CPB Launches America At A Crossroads Initiative
- For Immediate Release on March 1, 2004
Major Public Affairs Effort to Fund Documentaries Covering Post 9-11 Themes
Washington, D.C., March 1 , 2004 - As America continues to wrestle with the changes to the world after 9/11, the Corporation for Public Broadcasting (CPB) today launched a major initiative to advance the national debate on the most pressing issues of the day, Robert T. Coonrod, CPB President and CEO announced.
"In these extraordinary times, it's worth remembering that public broadcasting was established to create in-depth and quality television programming that informs, engages, and enriches the national dialogue," Coonrod said. "America at a Crossroads demonstrates CPB's commitment to that mandate, as well as CPB's intention to channel the resources necessary to attract the nation's best talent to help us grapple with the challenges facing America and Americans in today's world."
America at a Crossroads will fund the production and national broadcast of incisive, innovative television programs on some of the most pressing issues of our time: the nature and direction of international terrorism, the war against it, the use of American power against states that harbor or 'sponsor' terrorists, America's image abroad, radical Islamic movements, preemptive military action, unilateralism, regime change, conflicts between homeland security and civil liberties, and other still-emerging questions resulting from the 9/11 attacks.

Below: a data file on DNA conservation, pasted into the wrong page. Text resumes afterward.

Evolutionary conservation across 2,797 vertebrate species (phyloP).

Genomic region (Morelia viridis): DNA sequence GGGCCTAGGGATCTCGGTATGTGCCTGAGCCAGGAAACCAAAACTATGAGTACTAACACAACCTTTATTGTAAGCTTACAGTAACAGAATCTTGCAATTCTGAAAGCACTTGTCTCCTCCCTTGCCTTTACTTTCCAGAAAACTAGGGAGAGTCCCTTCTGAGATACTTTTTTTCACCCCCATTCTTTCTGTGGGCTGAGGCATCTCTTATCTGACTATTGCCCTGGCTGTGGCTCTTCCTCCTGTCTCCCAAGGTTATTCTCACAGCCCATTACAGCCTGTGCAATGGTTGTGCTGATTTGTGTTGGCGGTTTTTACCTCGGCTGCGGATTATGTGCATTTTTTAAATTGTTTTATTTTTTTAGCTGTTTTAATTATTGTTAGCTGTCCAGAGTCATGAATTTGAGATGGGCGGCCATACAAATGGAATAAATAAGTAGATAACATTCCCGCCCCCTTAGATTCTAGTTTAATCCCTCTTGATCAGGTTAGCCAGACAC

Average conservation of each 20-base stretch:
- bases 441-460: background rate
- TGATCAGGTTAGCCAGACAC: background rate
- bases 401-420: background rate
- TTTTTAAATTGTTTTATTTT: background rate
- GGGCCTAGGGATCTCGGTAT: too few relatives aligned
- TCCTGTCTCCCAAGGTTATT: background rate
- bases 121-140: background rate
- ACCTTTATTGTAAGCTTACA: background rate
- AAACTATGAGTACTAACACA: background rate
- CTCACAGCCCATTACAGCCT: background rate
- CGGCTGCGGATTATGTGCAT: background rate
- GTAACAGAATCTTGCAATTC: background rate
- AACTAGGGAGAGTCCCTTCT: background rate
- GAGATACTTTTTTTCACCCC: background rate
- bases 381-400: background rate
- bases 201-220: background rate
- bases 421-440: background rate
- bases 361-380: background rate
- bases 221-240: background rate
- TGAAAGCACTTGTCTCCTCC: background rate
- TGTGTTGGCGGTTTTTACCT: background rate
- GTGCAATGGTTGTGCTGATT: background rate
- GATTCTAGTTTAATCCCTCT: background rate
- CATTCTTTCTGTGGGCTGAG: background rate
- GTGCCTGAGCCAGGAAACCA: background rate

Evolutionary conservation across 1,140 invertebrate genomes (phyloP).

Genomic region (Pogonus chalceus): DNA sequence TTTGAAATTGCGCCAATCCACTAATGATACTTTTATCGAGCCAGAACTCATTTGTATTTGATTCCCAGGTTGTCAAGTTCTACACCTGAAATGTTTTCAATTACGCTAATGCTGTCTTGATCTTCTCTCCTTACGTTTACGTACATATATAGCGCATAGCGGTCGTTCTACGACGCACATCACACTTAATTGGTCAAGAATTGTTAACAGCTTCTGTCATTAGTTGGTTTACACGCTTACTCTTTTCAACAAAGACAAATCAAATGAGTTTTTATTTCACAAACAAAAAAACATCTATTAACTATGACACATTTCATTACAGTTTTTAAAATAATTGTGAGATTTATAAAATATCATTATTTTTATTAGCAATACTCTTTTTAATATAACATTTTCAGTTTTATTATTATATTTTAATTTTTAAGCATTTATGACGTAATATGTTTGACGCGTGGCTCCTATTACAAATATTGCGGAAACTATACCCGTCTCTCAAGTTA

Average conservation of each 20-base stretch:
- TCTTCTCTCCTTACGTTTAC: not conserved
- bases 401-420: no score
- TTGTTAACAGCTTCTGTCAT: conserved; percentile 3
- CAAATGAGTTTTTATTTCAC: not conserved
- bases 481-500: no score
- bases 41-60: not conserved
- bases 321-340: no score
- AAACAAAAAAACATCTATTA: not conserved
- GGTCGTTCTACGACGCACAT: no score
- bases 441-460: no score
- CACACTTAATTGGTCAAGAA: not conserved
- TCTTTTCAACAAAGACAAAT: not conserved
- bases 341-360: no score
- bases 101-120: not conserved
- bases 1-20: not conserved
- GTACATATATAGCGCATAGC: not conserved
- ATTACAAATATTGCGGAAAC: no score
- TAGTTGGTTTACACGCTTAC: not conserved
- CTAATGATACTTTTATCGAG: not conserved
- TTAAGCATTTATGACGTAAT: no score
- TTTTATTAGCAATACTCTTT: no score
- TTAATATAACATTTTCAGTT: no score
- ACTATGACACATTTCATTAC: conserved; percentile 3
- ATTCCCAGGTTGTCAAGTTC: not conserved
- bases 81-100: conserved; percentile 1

CPB will commit up to $20 million to the Crossroads initiative over the next several years and will take the leading role in underwriting individual films. This unprecedented financial commitment is intended to attract America's most outstanding documentary film makers to the project; to accelerate the "production design-to-broadcast" cycle; and, to enable producers to focus their creative energies on producing quality television products rather than on seeking funds.
"We will seek innovative, provocative ideas from multiple sources. We intend to bring in new voices who will advance and enrich the discussion, not rehash the same old conversation," said Michael Pack, CPB Senior Vice President for Television Programming. A separate initiative to teach middle school and high school kids about American history and civics is also under development.
Please refer to the RFP, or e-mail email@example.com
The Corporation for Public Broadcasting (CPB), a private, nonprofit corporation created by Congress in 1967, is the steward of the federal government's investment in public broadcasting. It helps support the operations of more than 1,400 locally-owned and -operated public television and radio stations nationwide, and is the largest single source of funding for research, technology, and program development for public radio, television and related online services.
Frequently Asked Questions
- What is the difference between CPB, PBS, and NPR?
- How do public broadcasters obtain programming?
- Who pays for public broadcasting?
- Who operates the stations?
- Why do programs air at different times in different places?
- More FAQs